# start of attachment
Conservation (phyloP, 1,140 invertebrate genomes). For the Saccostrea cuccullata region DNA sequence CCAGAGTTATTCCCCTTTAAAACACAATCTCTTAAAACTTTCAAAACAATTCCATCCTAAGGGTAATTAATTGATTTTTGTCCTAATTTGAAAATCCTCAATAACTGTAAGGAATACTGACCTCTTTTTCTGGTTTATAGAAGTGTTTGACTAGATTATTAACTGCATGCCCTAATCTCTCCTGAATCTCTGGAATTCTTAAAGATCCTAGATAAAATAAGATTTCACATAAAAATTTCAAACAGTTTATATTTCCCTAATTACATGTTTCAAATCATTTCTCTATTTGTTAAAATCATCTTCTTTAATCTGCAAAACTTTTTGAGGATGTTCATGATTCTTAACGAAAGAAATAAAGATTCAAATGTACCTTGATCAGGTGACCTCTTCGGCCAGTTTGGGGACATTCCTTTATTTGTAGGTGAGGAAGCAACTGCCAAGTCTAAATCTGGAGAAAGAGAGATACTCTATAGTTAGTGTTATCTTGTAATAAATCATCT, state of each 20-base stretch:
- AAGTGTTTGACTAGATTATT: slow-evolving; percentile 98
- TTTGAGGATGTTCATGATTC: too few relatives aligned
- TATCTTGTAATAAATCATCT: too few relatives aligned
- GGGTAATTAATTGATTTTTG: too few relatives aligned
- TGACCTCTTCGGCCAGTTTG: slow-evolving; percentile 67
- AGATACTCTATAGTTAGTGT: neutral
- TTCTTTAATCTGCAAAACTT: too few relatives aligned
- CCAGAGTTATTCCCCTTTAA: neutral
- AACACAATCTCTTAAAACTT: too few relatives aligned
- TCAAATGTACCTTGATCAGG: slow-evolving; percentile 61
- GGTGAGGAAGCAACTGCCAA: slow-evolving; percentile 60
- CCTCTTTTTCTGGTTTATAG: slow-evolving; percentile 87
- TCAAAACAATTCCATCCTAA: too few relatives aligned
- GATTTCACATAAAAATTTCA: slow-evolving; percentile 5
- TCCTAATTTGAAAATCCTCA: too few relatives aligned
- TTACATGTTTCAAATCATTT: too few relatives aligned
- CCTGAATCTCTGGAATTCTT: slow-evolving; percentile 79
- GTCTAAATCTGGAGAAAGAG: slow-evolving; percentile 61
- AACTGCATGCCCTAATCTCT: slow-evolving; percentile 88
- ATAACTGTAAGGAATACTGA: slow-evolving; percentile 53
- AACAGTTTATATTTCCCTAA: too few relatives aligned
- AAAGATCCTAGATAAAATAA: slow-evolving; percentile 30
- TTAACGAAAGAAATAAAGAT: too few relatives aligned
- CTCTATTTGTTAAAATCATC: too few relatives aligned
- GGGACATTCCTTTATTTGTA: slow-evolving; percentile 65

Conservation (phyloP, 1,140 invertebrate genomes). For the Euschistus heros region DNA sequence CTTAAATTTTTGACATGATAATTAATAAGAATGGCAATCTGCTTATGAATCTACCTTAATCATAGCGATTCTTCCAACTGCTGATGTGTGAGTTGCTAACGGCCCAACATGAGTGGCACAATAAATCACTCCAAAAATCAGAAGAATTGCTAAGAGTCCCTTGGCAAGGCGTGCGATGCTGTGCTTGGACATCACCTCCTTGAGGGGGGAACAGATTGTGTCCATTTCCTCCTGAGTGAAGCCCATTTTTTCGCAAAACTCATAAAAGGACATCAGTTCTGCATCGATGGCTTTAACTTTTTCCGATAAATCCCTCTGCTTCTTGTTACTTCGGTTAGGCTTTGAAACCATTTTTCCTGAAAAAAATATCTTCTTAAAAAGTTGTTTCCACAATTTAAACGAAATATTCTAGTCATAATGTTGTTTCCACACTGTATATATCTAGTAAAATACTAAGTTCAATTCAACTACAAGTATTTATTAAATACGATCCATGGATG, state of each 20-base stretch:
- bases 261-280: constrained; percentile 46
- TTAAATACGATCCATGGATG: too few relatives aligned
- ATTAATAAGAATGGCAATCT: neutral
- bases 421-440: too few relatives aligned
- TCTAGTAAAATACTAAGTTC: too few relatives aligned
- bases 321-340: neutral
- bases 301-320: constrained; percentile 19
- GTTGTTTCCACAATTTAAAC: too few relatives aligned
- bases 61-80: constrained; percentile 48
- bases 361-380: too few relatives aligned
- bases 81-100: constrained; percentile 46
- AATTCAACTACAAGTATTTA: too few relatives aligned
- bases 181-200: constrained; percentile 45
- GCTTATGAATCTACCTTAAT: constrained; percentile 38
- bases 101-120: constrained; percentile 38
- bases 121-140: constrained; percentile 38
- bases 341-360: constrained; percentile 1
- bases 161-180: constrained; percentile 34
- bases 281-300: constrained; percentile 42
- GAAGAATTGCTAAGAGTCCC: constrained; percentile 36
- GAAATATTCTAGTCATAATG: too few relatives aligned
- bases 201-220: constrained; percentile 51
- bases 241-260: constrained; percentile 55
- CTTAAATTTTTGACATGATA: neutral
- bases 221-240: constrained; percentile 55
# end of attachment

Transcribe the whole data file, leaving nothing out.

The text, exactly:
Conservation (phyloP, 1,140 invertebrate genomes). For the Saccostrea cuccullata region DNA sequence CCAGAGTTATTCCCCTTTAAAACACAATCTCTTAAAACTTTCAAAACAATTCCATCCTAAGGGTAATTAATTGATTTTTGTCCTAATTTGAAAATCCTCAATAACTGTAAGGAATACTGACCTCTTTTTCTGGTTTATAGAAGTGTTTGACTAGATTATTAACTGCATGCCCTAATCTCTCCTGAATCTCTGGAATTCTTAAAGATCCTAGATAAAATAAGATTTCACATAAAAATTTCAAACAGTTTATATTTCCCTAATTACATGTTTCAAATCATTTCTCTATTTGTTAAAATCATCTTCTTTAATCTGCAAAACTTTTTGAGGATGTTCATGATTCTTAACGAAAGAAATAAAGATTCAAATGTACCTTGATCAGGTGACCTCTTCGGCCAGTTTGGGGACATTCCTTTATTTGTAGGTGAGGAAGCAACTGCCAAGTCTAAATCTGGAGAAAGAGAGATACTCTATAGTTAGTGTTATCTTGTAATAAATCATCT, state of each 20-base stretch:
- AAGTGTTTGACTAGATTATT: slow-evolving; percentile 98
- TTTGAGGATGTTCATGATTC: too few relatives aligned
- TATCTTGTAATAAATCATCT: too few relatives aligned
- GGGTAATTAATTGATTTTTG: too few relatives aligned
- TGACCTCTTCGGCCAGTTTG: slow-evolving; percentile 67
- AGATACTCTATAGTTAGTGT: neutral
- TTCTTTAATCTGCAAAACTT: too few relatives aligned
- CCAGAGTTATTCCCCTTTAA: neutral
- AACACAATCTCTTAAAACTT: too few relatives aligned
- TCAAATGTACCTTGATCAGG: slow-evolving; percentile 61
- GGTGAGGAAGCAACTGCCAA: slow-evolving; percentile 60
- CCTCTTTTTCTGGTTTATAG: slow-evolving; percentile 87
- TCAAAACAATTCCATCCTAA: too few relatives aligned
- GATTTCACATAAAAATTTCA: slow-evolving; percentile 5
- TCCTAATTTGAAAATCCTCA: too few relatives aligned
- TTACATGTTTCAAATCATTT: too few relatives aligned
- CCTGAATCTCTGGAATTCTT: slow-evolving; percentile 79
- GTCTAAATCTGGAGAAAGAG: slow-evolving; percentile 61
- AACTGCATGCCCTAATCTCT: slow-evolving; percentile 88
- ATAACTGTAAGGAATACTGA: slow-evolving; percentile 53
- AACAGTTTATATTTCCCTAA: too few relatives aligned
- AAAGATCCTAGATAAAATAA: slow-evolving; percentile 30
- TTAACGAAAGAAATAAAGAT: too few relatives aligned
- CTCTATTTGTTAAAATCATC: too few relatives aligned
- GGGACATTCCTTTATTTGTA: slow-evolving; percentile 65

Conservation (phyloP, 1,140 invertebrate genomes). For the Euschistus heros region DNA sequence CTTAAATTTTTGACATGATAATTAATAAGAATGGCAATCTGCTTATGAATCTACCTTAATCATAGCGATTCTTCCAACTGCTGATGTGTGAGTTGCTAACGGCCCAACATGAGTGGCACAATAAATCACTCCAAAAATCAGAAGAATTGCTAAGAGTCCCTTGGCAAGGCGTGCGATGCTGTGCTTGGACATCACCTCCTTGAGGGGGGAACAGATTGTGTCCATTTCCTCCTGAGTGAAGCCCATTTTTTCGCAAAACTCATAAAAGGACATCAGTTCTGCATCGATGGCTTTAACTTTTTCCGATAAATCCCTCTGCTTCTTGTTACTTCGGTTAGGCTTTGAAACCATTTTTCCTGAAAAAAATATCTTCTTAAAAAGTTGTTTCCACAATTTAAACGAAATATTCTAGTCATAATGTTGTTTCCACACTGTATATATCTAGTAAAATACTAAGTTCAATTCAACTACAAGTATTTATTAAATACGATCCATGGATG, state of each 20-base stretch:
- bases 261-280: constrained; percentile 46
- TTAAATACGATCCATGGATG: too few relatives aligned
- ATTAATAAGAATGGCAATCT: neutral
- bases 421-440: too few relatives aligned
- TCTAGTAAAATACTAAGTTC: too few relatives aligned
- bases 321-340: neutral
- bases 301-320: constrained; percentile 19
- GTTGTTTCCACAATTTAAAC: too few relatives aligned
- bases 61-80: constrained; percentile 48
- bases 361-380: too few relatives aligned
- bases 81-100: constrained; percentile 46
- AATTCAACTACAAGTATTTA: too few relatives aligned
- bases 181-200: constrained; percentile 45
- GCTTATGAATCTACCTTAAT: constrained; percentile 38
- bases 101-120: constrained; percentile 38
- bases 121-140: constrained; percentile 38
- bases 341-360: constrained; percentile 1
- bases 161-180: constrained; percentile 34
- bases 281-300: constrained; percentile 42
- GAAGAATTGCTAAGAGTCCC: constrained; percentile 36
- GAAATATTCTAGTCATAATG: too few relatives aligned
- bases 201-220: constrained; percentile 51
- bases 241-260: constrained; percentile 55
- CTTAAATTTTTGACATGATA: neutral
- bases 221-240: constrained; percentile 55